Here are a few things you can do to prevent data breaches:

To protect sensitive security information:

  • Properly mark TSA airport-specific forms as SSI, using the SSI header and footer. Unused or blank as well as completed forms may contain SSI.

To protect privacy information:

  • Learn to recognize personally identifiable information (PII). When traveling, keep laptops or electronic storage devices under your control. Do not leave them in a car overnight or in plain sight in a parking lot. Do not mail or courier sensitive PII on CDs unless the files on the CD are encrypted. And when sending Sensitive PII, check the addressee or distribution list to ensure you are sending it to the right person.

To protect electronic information:

  • Do not plug unauthorized thumb drives or devices into TSA equipment.
  • If you have taken equipment out of the country or used it on an outside system, have it scanned before you plug it back into our network (check with IT Security).

To protect classified information:

  • Responsibility for maintaining the security of classified information rests with each person having knowledge or physical custody of that material. Any employee or contractor who observes a security violation must immediately report it to the Office of Security, Security Management Division.

To protect unclassified information:

  • Report repeated, inappropriate attempts to obtain sensitive or classified information; note persistent inquiries regarding your employment; and immediately report suspicious queries or activities to the TSA Office of Security.

To protect against insider threats:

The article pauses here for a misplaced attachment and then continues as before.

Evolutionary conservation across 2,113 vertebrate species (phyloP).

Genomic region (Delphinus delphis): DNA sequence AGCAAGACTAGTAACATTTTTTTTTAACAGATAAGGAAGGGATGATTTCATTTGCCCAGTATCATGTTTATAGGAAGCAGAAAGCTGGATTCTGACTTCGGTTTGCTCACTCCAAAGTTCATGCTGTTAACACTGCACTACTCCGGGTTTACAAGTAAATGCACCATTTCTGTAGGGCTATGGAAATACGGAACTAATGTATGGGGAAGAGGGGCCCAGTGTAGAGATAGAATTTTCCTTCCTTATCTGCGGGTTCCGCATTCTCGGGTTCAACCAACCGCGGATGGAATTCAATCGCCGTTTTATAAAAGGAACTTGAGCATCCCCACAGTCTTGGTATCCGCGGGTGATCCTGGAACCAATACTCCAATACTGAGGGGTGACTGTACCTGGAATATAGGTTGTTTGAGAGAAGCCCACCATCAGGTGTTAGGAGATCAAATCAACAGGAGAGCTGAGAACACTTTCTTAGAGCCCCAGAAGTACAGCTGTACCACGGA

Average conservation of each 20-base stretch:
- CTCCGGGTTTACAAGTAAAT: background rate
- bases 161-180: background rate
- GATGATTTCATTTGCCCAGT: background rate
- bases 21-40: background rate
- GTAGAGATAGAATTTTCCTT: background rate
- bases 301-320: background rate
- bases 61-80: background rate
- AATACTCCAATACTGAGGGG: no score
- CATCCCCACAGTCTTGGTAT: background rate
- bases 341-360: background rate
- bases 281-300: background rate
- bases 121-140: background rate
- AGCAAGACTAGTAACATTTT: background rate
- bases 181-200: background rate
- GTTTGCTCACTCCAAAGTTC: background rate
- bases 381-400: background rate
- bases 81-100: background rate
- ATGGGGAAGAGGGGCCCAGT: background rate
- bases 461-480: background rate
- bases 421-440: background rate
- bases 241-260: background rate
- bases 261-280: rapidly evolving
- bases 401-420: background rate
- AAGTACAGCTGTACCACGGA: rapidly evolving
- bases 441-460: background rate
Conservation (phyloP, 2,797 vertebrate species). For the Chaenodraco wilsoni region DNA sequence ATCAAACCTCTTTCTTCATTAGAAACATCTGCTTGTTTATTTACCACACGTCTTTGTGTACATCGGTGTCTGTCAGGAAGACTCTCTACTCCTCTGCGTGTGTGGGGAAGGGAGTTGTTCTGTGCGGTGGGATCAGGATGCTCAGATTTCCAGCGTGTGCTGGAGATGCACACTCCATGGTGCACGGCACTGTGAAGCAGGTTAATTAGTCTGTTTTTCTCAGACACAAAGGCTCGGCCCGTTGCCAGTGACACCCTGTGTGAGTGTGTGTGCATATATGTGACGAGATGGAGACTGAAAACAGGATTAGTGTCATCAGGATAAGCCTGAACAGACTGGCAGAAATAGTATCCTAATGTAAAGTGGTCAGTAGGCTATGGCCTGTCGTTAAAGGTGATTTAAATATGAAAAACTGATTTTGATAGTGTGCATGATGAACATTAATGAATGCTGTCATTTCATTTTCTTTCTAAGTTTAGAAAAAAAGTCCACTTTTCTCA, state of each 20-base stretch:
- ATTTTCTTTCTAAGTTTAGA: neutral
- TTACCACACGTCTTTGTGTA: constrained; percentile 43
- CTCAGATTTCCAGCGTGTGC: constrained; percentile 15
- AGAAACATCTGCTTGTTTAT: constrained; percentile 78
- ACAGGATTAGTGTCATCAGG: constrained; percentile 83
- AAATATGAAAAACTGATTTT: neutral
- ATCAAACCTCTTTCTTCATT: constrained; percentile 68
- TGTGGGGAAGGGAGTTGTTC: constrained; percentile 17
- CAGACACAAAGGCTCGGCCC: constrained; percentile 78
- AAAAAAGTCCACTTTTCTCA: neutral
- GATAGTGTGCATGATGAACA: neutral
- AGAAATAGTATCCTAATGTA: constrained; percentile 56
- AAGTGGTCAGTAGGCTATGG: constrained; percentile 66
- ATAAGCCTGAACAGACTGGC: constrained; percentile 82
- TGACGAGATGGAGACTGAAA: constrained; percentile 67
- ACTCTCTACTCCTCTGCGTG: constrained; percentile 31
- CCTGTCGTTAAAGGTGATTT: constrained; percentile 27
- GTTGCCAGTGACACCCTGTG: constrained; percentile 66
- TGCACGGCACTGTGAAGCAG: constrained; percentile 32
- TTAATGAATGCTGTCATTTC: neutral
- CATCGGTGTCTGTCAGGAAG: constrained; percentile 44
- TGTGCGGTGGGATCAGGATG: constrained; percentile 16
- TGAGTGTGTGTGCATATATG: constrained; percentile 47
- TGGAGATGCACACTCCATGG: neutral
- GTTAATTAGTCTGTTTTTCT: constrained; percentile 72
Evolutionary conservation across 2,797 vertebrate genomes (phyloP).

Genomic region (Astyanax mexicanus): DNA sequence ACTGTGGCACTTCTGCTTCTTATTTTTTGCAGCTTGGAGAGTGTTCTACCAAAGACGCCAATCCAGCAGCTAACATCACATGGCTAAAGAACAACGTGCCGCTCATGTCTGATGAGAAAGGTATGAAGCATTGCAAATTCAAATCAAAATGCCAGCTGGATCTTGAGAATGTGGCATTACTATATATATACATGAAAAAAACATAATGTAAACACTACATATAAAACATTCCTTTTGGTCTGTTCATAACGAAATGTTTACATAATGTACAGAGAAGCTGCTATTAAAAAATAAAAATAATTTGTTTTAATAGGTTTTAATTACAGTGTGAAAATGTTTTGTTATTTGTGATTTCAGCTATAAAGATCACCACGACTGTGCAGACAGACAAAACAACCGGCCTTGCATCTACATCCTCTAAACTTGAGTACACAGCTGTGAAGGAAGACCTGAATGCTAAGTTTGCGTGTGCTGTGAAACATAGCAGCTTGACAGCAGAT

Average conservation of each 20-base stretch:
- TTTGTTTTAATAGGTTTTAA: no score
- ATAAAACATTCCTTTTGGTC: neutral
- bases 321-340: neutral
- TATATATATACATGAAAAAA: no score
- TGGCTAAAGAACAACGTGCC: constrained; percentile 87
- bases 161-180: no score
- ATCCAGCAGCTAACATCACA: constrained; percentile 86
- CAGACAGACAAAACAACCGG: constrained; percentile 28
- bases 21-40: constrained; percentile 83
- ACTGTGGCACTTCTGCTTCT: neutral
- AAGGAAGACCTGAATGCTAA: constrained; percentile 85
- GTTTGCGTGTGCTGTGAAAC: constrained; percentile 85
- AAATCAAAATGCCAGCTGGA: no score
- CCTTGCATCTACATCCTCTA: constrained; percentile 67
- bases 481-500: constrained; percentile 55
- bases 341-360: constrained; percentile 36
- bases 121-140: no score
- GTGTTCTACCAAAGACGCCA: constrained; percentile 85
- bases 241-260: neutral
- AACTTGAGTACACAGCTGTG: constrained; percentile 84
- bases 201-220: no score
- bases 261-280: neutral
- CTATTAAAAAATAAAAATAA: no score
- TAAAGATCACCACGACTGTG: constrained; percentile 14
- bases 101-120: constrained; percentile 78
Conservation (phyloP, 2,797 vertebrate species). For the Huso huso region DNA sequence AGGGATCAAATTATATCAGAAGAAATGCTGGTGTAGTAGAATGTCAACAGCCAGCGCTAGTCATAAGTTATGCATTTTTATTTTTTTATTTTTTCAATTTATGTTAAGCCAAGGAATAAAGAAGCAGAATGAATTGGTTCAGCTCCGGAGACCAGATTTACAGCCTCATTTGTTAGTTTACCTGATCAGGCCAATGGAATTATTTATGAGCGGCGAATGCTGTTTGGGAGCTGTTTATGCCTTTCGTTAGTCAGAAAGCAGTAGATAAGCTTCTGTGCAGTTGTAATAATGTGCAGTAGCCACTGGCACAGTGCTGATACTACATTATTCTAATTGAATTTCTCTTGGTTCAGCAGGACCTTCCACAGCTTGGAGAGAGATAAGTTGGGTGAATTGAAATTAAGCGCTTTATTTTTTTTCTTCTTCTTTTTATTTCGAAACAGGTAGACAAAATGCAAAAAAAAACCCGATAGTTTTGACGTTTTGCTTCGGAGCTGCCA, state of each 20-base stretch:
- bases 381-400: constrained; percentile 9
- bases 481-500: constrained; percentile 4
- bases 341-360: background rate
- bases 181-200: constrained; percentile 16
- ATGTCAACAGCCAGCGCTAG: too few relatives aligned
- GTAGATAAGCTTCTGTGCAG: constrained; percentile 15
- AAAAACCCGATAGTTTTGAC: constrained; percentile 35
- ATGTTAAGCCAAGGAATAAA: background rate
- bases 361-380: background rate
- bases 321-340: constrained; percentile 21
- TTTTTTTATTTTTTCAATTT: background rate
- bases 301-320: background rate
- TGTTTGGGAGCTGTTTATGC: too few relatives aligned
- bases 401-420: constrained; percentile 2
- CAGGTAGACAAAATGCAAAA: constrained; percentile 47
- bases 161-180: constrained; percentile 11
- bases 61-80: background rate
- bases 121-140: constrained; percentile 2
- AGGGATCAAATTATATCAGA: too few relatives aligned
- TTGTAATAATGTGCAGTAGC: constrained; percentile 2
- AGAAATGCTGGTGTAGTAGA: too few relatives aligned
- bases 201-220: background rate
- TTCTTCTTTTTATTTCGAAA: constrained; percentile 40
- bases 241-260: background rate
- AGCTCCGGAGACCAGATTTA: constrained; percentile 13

• If you see something, say something. Report activities that potentially compromise trusted access and/or sensitive information.

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TSA and International Partners Work on Security Issues

By Loretta McNeir, TSA Representative for Trinidad and Tobago

Photo of Ramesh Lutchmedial, Director General of Trinidad and Tobago Civil Aviation Authority; Loretta McNeir, TSA Representative; and Transportation Security Inspectors Kevin Yap-Sam and Thomas Finneman standing near Air Force One.
Standing near Air Force One, from left, Ramesh Lutchmedial, Director General of Trinidad and Tobago Civil Aviation Authority; Loretta McNeir, TSA Representative; and Transportation Security Inspectors Kevin Yap-Sam and Thomas Finneman. Photo by Ted Martin

TSA Representatives collaborated with international security partners at the 2009 Summit of the Americas where they showcased their respective capabilities in air and ground security.

The Summit, held April 17-19 on the Caribbean islands of Trinidad and Tobago, focused on the ways countries can work together to provide energy security and environmental sustainability. It was also a unique opportunity for both islands to demonstrate their readiness to provide comprehensive security to prevent any disruptions of Summit activities by protestors.

“Through partnerships with our Caribbean neighbors on transportation security initiatives, we continue to expand and strengthen our borders of security,” said Cindy Farkus, Assistant Administrator for Global Strategies. “This event also highlights the broad and varied experiences of our agency professionals to work collaboratively with international partners toward improving the security posture of transportation across the globe.”

Other participating DHS components included Customs and Border Protection, which ensured special provisions for aircraft carrying U.S. dignitaries, and the Secret Service, which provided protection for President Barack Obama.

As a result of TSA’s ongoing partnership with the Trinidad and Tobago Civil Aviation Authority, agency representatives were invited to return and assist with airport security at the Commonwealth Heads of Government Meeting later this year. More than 50 heads of state are expected, with significantly more non-commercial aircraft traffic than at the Summit.

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This Week’s Featured Local Newsletter

Cover of featured newsletter The National News.